Pierre Lafond, the Montreal-born entrepreneur who ushered in the region’s modern era of commercial winemaking by founding Santa Barbara Winery 60 years ago, died on Sunday morning. He was 92 years old.

Pierre Lafond | Photo by Paul Wellman (file)

“Pierre had a strong appetite for steady and true work,” said a statement released by his family on Tuesday, noting his role in Wendy Foster Clothing Stores, Pierre Lafond Montecito Market & Deli, and Montecito Wine Bistro as well as the Santa Barbara and Lafond wineries. “He invested whole-heartedly in his current ventures as well as creating ongoing opportunities. He was attentive, consistent, and caring, working right alongside his many employees throughout his entire career and was a leader to the very end. Pierre was a staple in our community, ever present at our many locations, where his steadfast presence will be sorely missed. With gratitude in our hearts for his influence and dedication, we look forward to carrying on his legacy and honoring his commitment to family, hard work, and service.”

Lafond moved to Santa Barbara in 1957 at the request of his father, who was running a liquor store on the Mesa. But when his father died soon after his arrival, Lafond, who’d been trained as an architect, dove into the retail business with a focus on wine, opening a new shop in downtown’s El Paseo complex in 1962. He eventually opened a number of bistros in Montecito and Santa Barbara alongside his wife, Wendy Foster, who’s also launched a number of clothing stores. 

Though there wasn’t much popular interest in wine a half-century ago, Lafond realized that there was a growing thirst for locally grown wines, so he founded Santa Barbara Winery that same year, becoming the first commercial winemaking operation to open in the county since Prohibition. In 1964, he began making wine in the industrial beachfront neighborhood that would become widely known as the Funk Zone many decades later. 

“It was not a good time to start a winery,” Lafond told the Independent a decade ago, as many Napa Valley operations were closing or being sold off. He started buying zinfandel fruit from the Templeton Gap area near Paso Robles — “It was the only thing that was available,” recalled Lafond, though he’d soon start producing fruit-based wines like olallieberry, as well — and enlisted an optometrist friend to start making the wine. “It was very primitive,” explained Lafond. “We weren’t doing anything that I was really proud of.”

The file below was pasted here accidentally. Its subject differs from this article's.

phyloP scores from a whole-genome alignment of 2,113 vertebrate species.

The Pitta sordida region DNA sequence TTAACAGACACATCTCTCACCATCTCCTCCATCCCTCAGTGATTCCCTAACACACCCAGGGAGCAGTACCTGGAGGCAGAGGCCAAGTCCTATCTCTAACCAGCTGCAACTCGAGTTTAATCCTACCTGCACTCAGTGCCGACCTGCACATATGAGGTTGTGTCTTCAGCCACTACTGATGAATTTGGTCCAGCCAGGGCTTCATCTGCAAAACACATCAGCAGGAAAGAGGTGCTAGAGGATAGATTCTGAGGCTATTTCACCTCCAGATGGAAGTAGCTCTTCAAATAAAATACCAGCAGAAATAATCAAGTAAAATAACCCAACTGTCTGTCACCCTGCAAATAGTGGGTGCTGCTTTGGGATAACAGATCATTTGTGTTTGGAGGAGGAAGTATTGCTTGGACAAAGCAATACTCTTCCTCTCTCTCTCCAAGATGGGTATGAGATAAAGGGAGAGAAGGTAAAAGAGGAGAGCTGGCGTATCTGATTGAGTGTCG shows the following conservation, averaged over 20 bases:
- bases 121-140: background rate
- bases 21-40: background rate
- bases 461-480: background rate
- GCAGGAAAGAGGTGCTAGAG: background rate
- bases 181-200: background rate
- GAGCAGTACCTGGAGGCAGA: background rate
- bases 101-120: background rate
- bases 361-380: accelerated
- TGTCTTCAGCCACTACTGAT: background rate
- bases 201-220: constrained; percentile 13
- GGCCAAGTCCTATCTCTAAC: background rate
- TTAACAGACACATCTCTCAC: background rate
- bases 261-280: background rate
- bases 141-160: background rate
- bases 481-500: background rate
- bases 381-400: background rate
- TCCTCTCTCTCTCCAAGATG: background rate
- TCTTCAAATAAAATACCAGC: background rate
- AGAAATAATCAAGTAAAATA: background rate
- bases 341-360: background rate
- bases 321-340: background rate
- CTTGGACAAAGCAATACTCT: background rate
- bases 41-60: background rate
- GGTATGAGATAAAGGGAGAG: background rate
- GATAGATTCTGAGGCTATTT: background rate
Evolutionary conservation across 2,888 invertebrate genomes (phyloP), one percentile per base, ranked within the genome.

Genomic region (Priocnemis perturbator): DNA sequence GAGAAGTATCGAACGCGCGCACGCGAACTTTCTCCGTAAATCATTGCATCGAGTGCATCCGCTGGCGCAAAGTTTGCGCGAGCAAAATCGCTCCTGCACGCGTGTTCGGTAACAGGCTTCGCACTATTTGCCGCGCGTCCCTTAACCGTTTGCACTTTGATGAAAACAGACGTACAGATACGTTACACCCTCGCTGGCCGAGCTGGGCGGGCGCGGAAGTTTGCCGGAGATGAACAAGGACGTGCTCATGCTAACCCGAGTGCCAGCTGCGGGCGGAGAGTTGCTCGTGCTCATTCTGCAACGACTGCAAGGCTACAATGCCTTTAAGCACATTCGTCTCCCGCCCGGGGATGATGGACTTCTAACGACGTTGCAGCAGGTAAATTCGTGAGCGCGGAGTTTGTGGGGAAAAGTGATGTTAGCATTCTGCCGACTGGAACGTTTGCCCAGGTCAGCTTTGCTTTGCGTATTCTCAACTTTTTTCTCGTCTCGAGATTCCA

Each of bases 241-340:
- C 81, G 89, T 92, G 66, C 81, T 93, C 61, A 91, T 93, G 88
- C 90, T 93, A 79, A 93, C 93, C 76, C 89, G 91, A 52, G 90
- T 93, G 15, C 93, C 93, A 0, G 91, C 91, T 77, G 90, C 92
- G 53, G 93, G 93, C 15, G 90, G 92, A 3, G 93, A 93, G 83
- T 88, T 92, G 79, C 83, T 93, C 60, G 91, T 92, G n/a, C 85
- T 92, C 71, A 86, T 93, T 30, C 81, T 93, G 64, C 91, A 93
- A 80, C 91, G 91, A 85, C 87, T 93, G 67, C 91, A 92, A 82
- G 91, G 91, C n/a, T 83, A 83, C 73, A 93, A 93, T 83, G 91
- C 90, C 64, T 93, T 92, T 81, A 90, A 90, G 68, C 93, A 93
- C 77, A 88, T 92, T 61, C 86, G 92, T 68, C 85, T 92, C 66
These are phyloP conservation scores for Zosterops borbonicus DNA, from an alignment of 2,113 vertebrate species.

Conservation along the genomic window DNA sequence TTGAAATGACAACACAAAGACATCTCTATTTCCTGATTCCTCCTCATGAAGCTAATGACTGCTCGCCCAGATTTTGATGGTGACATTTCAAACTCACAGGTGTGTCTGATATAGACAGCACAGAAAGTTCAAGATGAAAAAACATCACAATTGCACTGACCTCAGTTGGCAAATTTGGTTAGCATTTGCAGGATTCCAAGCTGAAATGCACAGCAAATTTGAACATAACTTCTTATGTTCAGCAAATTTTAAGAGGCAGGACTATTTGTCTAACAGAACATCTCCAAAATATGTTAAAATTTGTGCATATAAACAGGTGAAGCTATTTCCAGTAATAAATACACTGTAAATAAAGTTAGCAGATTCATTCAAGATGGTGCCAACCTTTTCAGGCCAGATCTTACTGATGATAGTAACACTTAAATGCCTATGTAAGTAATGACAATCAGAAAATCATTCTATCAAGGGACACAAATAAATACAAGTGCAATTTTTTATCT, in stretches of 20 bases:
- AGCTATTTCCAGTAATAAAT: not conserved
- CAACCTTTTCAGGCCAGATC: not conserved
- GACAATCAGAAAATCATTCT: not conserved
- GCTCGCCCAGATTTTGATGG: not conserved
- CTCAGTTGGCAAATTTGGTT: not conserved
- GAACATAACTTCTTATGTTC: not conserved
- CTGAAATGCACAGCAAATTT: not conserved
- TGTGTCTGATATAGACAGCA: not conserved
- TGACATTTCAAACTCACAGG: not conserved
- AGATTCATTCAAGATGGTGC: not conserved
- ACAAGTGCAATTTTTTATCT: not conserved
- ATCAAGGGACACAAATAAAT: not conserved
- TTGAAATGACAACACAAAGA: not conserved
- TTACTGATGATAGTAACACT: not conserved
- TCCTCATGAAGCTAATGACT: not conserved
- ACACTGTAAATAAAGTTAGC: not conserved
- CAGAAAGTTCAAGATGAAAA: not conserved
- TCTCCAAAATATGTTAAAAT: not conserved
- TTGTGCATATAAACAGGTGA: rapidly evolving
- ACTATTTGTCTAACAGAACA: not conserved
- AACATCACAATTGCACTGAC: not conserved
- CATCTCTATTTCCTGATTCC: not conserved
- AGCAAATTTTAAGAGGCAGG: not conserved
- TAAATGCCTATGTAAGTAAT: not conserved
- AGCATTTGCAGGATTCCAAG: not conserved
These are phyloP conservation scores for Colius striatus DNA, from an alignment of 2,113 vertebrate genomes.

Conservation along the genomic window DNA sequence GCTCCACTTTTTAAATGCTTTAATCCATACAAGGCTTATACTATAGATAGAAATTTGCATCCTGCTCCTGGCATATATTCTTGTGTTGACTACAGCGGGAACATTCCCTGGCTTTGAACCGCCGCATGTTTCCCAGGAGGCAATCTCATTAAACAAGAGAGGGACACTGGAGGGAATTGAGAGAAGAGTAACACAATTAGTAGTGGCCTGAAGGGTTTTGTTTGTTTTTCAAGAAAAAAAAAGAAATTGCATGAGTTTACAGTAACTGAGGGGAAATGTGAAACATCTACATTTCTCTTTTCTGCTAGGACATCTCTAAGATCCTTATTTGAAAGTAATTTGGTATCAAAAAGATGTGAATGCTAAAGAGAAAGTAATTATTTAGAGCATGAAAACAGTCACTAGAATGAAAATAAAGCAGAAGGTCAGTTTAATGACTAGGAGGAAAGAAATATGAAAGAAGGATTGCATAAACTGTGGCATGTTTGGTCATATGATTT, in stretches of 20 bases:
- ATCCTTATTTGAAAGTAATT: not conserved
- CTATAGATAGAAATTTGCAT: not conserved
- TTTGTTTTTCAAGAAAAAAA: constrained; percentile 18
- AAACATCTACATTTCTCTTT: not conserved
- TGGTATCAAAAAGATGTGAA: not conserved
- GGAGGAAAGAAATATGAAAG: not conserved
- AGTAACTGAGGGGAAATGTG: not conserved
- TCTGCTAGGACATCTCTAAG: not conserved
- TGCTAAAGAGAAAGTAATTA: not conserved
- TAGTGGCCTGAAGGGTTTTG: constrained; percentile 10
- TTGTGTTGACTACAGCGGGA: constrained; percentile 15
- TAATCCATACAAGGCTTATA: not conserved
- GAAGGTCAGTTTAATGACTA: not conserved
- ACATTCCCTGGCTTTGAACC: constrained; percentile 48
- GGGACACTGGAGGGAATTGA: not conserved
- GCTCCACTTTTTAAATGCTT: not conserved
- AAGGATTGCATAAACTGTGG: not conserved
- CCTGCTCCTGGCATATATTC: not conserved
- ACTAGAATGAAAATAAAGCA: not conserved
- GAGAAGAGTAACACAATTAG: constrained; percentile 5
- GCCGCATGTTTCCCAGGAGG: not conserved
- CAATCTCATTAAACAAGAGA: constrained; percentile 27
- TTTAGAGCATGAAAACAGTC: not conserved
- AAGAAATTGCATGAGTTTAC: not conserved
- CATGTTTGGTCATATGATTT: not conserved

In 1972, Lafond bought 105 acres in what would become the Sta. Rita Hills and planted most of the land with cabernet sauvignon, chenin blanc, riesling, and zinfandel, becoming one of the Santa Ynez Valley’s vineyard visionaries. Business grew slowly, as did Santa Barbara County’s wine industry.

Lafond hired an upstart winemaker named Bruce McGuire, who was interested in the potential for pinot noir, thanks to the 1976 release from the Sanford & Benedict Vineyard. “That had a lot of people talking,” recalled McGuire. “I knew Pierre’s vineyard was two miles away, and that in itself was very compelling.” He advised Lafond to plant some of that Burgundian grape. “When he suggested pinot noir,” said Lafond, “it was not a household item.”

Today, pinot noir is one of the most preferred grapes on the planet, and Santa Barbara County — specifically the Sta. Rita Hills, where Lafond now has nearly 90 acres of pinot planted — is considered one of the world’s best regions for that finicky fruit. 

Today, the business is split between two brands. The majority is sold under the Santa Barbara Winery label, which was based on Anacapa Street in the Funk Zone until a couple vintages ago. Lafond credited the Castagnola family for being “very helpful landlords” over the past half century. Then there is the Lafond Winery, which was built by the Sta. Rita Hills vineyard in the late 1990s, opened a tasting room in 2001. 

Lafond’s business also became a family affair: Pierre’s daughter Michelle signed on in 2011 as the marketing director and his son David is general manager of the Lafond Winery. 

Altogether, a half-century later, Santa Barbara of 2012 wouldn’t be the Santa Barbara we know if it weren’t for Lafond. 

“We were the only winery here for at least 30 years,” Lafond once said of calling the Funk Zone home before anyone even thought of the name. “In those days, it was always considered the slum zone of Santa Barbara, if you can imagine that.”


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